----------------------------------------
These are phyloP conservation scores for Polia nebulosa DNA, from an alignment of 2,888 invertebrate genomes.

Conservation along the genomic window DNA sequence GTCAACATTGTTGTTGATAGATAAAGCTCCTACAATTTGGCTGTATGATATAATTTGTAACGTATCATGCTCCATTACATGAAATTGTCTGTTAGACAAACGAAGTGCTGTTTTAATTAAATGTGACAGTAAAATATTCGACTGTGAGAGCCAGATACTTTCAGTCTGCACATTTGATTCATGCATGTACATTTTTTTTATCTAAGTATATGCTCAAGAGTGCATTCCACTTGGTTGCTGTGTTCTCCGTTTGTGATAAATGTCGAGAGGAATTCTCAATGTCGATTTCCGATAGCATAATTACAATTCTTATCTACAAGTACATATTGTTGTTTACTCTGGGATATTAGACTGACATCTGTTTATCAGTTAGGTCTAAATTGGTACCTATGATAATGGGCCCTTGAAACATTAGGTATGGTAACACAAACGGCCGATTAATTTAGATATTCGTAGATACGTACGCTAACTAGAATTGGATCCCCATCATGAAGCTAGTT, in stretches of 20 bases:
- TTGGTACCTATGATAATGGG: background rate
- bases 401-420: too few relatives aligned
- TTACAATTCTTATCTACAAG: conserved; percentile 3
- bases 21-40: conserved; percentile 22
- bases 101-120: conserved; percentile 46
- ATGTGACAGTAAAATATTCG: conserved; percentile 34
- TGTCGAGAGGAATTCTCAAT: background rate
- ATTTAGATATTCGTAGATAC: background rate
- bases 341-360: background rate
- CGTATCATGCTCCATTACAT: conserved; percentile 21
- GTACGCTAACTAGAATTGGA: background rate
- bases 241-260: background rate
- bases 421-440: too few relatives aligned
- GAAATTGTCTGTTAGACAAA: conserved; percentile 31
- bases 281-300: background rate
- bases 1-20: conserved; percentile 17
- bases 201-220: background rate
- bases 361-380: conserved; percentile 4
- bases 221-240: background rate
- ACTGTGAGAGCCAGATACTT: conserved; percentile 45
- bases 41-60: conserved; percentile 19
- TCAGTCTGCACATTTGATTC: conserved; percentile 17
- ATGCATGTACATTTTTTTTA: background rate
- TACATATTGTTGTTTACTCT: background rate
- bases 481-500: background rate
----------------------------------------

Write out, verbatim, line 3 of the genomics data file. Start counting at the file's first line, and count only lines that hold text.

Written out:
- TTGGTACCTATGATAATGGG: background rate